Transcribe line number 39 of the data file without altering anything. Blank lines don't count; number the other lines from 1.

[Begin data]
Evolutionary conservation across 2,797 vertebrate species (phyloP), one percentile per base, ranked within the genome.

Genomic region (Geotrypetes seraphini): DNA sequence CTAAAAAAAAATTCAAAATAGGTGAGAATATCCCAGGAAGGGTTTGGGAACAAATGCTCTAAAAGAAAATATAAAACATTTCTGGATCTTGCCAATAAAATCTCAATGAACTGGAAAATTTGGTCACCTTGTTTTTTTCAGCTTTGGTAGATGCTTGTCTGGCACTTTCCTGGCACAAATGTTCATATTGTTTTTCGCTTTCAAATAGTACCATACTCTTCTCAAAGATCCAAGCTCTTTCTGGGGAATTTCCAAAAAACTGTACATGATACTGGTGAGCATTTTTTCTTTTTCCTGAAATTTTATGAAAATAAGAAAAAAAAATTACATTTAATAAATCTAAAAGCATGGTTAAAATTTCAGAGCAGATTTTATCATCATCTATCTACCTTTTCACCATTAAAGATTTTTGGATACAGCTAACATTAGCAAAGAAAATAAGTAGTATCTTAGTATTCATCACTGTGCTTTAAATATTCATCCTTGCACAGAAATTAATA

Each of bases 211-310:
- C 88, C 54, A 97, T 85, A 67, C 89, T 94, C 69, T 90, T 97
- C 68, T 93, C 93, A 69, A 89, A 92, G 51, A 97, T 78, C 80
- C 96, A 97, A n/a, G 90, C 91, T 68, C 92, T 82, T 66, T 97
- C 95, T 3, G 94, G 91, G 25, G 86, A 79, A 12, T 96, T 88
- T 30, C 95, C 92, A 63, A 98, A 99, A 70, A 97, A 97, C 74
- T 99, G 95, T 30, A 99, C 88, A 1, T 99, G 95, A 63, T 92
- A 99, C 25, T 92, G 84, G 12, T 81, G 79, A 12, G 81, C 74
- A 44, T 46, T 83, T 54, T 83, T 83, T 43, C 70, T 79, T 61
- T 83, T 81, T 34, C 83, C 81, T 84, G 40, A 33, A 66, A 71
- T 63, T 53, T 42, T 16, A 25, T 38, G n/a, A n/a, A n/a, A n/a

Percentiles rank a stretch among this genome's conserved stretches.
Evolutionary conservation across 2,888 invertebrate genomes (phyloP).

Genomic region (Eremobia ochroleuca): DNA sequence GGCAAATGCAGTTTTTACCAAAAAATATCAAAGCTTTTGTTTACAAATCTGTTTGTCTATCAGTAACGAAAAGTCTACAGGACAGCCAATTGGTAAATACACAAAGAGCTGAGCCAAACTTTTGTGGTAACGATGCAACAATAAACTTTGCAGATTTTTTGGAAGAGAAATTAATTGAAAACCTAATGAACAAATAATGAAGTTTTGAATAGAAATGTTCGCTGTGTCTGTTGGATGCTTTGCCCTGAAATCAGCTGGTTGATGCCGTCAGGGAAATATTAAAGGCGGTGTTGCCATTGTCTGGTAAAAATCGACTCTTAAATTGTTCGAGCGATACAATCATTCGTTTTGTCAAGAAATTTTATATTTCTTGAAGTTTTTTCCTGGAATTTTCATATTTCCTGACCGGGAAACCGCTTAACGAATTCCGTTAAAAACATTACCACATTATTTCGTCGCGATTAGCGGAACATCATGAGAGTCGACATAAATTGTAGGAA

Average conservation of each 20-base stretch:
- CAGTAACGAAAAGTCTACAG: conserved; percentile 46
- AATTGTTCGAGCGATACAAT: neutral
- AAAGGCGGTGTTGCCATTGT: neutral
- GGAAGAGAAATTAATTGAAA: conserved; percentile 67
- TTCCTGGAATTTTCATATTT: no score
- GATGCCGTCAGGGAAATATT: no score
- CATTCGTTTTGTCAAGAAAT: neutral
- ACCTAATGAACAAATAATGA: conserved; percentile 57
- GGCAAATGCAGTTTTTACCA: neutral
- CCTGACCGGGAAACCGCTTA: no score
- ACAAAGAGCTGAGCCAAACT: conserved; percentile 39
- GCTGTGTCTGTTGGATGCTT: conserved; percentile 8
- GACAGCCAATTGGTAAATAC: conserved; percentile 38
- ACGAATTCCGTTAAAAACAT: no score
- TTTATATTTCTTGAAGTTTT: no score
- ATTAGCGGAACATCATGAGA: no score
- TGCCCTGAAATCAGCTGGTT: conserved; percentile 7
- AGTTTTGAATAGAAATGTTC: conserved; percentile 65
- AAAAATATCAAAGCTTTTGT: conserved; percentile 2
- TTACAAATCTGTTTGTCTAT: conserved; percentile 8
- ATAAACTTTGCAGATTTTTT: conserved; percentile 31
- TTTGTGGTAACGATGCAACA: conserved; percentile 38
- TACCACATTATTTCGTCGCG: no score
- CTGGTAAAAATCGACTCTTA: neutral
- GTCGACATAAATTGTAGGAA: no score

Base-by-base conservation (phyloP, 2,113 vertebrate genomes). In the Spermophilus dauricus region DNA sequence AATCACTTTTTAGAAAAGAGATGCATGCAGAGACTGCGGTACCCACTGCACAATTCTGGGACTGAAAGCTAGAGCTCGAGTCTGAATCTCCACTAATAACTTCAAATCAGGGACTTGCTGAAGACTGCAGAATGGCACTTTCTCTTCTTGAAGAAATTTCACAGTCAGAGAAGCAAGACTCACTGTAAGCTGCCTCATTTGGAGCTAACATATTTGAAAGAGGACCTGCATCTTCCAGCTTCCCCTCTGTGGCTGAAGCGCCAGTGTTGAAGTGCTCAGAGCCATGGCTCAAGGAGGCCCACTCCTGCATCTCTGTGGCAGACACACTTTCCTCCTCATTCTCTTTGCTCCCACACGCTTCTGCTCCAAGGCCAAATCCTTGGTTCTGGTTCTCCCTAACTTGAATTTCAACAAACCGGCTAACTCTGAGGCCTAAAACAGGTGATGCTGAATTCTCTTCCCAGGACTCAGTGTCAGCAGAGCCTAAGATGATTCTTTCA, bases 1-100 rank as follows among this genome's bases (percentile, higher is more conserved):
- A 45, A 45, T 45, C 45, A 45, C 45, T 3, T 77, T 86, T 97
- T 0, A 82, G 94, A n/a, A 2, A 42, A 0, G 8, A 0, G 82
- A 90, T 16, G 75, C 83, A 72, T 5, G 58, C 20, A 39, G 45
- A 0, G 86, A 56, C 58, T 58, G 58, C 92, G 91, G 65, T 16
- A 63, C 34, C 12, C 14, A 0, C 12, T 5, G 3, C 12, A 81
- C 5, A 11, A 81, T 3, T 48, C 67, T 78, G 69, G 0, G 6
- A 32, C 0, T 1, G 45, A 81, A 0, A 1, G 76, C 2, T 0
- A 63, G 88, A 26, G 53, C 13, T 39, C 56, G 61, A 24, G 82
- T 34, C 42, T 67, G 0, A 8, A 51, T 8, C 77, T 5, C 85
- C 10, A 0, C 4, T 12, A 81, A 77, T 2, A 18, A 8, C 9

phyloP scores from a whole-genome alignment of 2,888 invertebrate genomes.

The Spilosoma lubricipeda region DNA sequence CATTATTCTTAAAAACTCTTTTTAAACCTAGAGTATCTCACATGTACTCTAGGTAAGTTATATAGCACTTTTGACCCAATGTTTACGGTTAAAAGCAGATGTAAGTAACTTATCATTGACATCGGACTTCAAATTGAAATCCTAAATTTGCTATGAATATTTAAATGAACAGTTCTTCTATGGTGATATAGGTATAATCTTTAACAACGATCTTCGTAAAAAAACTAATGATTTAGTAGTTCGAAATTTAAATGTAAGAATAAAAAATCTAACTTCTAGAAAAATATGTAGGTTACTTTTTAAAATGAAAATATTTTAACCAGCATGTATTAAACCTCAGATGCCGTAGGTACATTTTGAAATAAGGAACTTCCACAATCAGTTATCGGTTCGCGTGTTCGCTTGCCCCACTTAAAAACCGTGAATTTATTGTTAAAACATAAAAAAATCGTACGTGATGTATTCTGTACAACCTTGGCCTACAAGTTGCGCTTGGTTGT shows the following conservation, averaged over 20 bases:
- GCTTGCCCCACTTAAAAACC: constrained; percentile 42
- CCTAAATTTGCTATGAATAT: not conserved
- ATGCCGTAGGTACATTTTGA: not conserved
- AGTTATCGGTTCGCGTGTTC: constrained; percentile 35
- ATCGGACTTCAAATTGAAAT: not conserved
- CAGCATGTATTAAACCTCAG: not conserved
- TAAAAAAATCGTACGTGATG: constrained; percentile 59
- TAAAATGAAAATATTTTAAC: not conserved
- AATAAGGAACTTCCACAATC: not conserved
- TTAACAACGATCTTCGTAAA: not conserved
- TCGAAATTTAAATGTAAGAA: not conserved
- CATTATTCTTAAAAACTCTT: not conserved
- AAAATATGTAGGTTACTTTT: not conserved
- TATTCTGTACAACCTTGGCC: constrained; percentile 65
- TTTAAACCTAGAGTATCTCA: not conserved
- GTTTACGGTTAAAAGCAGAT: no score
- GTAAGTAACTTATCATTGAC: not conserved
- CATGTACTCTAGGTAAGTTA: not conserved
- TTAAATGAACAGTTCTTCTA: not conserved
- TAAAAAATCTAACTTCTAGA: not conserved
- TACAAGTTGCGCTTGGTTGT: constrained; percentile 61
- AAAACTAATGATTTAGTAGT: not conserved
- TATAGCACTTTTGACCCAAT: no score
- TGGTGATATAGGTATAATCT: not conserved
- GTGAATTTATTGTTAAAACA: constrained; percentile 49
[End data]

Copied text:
- TTTGTGGTAACGATGCAACA: conserved; percentile 38